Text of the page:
But... you're leaving in 2 months. So don't even worry about it. Just do your job, do what your boss asks of you, and look forward to the new job.

  • 1
    Other answers made me look at this problem in a different perspective, but this one actually looks at it in a pragmatic way. I'll keep track of the tasks I've done until the end. When I leave this workplace any issues won't be my problem anymore and it should be clear if I was biased or in the right all along. It is frustrating when you hit the wall when you don't expect it.
    – iceslab
    Dec 9, 2020 at 16:58

What seems to be the issue here is lack of proper management (and tools). Any sensible project manager will resort to some form of tracking so that by end of the day (figuratively), they can loo into the contributions made by each of the team members. While it's true that most of the cases, it's the overall outcome that matters, however, there are scenarios where the manager should (MUST?) know the individual roles and responsibilities, the weak and strong points, the contribution and shortcomings etc etc, on a per-person basis.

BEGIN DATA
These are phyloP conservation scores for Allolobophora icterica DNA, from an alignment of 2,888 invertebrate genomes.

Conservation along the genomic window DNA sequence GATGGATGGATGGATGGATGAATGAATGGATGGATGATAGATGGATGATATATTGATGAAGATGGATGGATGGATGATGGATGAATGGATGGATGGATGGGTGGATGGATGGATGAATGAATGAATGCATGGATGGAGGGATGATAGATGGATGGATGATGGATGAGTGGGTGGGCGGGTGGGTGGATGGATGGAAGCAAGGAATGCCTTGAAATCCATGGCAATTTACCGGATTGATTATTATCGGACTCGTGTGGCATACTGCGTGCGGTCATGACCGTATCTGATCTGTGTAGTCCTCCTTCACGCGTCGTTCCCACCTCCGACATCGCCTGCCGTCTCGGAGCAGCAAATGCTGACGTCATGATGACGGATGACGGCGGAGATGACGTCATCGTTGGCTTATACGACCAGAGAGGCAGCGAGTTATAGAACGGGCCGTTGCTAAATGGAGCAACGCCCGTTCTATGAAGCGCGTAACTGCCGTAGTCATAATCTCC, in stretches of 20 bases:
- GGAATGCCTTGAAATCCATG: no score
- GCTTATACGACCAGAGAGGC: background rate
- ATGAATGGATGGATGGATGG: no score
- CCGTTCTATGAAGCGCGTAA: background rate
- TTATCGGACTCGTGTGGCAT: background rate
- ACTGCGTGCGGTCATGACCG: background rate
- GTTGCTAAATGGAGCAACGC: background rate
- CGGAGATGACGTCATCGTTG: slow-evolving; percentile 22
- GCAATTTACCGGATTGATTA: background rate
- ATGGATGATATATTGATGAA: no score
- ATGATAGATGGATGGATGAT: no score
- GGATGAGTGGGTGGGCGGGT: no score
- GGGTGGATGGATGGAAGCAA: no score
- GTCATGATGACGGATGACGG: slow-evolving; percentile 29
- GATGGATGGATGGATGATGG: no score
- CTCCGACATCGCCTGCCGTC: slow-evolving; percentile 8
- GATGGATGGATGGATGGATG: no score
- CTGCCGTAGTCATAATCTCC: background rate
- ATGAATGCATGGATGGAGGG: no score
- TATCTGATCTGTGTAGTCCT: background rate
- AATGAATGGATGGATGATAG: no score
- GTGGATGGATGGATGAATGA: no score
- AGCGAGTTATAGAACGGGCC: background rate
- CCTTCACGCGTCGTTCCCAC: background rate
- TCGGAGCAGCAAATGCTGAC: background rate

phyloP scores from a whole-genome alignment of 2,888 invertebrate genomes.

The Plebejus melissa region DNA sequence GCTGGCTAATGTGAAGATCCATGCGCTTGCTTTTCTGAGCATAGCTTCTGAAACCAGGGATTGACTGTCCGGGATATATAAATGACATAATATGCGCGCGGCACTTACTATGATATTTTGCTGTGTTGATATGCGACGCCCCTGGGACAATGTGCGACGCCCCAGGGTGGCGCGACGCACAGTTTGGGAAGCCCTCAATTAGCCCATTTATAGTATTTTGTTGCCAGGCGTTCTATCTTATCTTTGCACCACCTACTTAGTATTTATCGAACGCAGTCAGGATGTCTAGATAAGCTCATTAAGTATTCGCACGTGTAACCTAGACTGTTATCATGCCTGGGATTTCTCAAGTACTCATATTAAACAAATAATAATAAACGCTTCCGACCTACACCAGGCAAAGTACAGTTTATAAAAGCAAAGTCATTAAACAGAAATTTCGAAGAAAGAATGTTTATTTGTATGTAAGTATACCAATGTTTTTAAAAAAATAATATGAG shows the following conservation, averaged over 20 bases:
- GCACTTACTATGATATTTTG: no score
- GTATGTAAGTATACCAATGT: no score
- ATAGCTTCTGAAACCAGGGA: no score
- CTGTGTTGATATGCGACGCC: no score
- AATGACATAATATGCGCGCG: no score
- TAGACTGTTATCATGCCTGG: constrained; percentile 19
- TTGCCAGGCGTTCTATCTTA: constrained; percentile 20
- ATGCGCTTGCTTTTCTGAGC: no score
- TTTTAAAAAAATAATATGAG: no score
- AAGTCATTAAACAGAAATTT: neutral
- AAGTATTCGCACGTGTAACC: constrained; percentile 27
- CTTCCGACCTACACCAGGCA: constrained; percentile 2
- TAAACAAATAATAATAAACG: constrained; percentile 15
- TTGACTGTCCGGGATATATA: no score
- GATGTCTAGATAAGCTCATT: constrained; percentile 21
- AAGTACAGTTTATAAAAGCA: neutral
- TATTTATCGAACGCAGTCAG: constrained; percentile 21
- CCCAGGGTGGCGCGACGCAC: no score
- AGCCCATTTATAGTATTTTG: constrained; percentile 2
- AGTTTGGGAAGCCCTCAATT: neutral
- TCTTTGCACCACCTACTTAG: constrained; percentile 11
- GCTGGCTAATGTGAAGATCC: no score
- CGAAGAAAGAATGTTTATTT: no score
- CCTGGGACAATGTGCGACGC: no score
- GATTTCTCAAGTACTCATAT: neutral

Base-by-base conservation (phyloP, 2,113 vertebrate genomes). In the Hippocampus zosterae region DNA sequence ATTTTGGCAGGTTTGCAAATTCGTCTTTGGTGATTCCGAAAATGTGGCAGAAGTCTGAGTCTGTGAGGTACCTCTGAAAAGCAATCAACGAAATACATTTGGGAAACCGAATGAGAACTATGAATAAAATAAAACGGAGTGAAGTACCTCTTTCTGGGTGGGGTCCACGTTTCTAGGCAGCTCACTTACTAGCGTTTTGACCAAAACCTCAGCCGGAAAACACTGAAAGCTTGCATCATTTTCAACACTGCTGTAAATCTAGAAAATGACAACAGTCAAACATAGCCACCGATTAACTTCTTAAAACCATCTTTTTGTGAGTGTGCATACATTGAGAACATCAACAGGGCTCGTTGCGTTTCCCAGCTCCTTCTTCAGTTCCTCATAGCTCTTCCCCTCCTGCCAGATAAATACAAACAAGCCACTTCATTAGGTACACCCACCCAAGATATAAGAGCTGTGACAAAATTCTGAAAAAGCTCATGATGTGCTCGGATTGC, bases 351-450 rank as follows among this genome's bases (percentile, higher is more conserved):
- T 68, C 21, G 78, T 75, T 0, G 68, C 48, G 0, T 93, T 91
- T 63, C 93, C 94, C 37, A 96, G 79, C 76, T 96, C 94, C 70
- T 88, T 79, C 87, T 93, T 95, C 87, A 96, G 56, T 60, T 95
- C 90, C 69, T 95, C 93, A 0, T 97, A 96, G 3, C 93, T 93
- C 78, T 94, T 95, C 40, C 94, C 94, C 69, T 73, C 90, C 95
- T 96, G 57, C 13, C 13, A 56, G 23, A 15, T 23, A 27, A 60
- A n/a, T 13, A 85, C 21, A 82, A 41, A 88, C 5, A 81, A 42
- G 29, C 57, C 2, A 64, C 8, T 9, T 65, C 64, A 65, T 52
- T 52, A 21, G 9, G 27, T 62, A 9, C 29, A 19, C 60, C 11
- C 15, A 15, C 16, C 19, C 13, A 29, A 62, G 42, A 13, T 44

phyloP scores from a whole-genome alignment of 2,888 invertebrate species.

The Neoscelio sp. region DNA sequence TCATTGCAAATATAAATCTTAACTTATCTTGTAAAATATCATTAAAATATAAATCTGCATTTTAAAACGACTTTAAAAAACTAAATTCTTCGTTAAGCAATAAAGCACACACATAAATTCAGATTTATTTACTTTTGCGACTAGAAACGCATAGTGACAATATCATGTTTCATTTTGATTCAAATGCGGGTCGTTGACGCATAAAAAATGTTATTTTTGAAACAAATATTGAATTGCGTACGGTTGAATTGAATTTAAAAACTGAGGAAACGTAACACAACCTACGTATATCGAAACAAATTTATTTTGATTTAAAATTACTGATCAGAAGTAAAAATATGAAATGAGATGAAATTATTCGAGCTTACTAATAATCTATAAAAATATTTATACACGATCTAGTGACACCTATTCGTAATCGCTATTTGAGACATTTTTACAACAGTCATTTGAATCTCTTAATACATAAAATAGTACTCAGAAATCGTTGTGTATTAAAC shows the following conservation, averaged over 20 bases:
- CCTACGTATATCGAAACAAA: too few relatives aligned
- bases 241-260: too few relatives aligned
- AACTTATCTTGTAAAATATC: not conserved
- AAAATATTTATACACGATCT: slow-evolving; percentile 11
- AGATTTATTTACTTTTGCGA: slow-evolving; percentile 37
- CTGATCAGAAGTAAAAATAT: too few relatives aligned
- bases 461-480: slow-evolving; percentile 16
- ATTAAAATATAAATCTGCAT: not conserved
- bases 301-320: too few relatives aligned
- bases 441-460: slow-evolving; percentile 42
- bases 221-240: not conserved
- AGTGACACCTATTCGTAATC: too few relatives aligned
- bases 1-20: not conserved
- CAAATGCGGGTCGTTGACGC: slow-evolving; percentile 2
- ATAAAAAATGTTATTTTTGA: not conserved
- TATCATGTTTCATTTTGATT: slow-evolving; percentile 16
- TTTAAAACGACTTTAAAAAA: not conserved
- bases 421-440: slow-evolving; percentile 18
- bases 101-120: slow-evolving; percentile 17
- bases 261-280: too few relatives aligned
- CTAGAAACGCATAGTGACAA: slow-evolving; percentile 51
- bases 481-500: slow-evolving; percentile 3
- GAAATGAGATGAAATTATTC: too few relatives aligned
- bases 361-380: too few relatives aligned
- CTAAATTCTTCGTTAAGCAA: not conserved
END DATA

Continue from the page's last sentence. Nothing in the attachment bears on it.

As you also mentioned, your manager refused to listen to your version and address the problems, it's unlikely the're interested in any other advise on proper management - however, should you have the chance, the best way would have been to propose to introduce a work tracker (Like Jira/Trello), where activities can be assigned to individuals and accomplishments can be entered. Over a period of time, the data in the system will make it clear about who did (or did not) what part, and how much of the work was handled by whom.